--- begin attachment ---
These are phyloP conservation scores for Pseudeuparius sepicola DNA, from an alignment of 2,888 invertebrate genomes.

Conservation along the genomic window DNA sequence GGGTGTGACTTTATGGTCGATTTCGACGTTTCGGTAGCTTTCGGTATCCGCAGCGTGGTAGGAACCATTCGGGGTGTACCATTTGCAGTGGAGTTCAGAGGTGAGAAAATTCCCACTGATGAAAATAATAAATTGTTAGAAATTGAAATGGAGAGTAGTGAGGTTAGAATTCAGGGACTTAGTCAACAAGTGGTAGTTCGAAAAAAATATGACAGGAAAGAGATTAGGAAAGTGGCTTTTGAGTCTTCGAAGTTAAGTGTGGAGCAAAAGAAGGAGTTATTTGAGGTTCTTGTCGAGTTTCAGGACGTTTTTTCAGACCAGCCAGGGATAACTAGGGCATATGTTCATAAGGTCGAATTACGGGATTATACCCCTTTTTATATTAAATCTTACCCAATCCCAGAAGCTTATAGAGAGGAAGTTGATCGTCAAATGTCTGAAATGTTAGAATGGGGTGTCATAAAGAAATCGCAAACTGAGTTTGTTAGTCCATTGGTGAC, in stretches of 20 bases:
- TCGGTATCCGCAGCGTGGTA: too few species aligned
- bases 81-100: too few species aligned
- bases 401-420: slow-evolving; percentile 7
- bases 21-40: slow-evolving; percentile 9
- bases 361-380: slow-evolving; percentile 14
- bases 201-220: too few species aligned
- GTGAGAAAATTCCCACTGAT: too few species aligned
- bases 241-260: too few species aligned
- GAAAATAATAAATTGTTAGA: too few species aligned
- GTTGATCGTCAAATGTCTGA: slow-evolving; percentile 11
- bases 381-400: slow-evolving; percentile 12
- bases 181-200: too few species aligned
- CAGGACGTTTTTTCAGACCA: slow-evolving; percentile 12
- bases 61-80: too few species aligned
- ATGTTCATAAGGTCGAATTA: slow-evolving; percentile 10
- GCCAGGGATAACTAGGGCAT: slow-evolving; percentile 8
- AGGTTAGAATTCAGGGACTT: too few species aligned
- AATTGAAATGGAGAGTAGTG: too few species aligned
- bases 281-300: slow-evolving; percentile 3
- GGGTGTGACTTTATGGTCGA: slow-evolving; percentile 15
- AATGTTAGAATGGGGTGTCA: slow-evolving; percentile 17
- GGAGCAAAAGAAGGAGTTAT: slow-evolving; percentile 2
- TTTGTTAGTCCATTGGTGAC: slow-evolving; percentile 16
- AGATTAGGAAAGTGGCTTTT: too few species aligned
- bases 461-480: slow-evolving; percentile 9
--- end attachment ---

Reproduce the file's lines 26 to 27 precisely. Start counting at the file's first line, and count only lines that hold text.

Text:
- AGATTAGGAAAGTGGCTTTT: too few species aligned
- bases 461-480: slow-evolving; percentile 9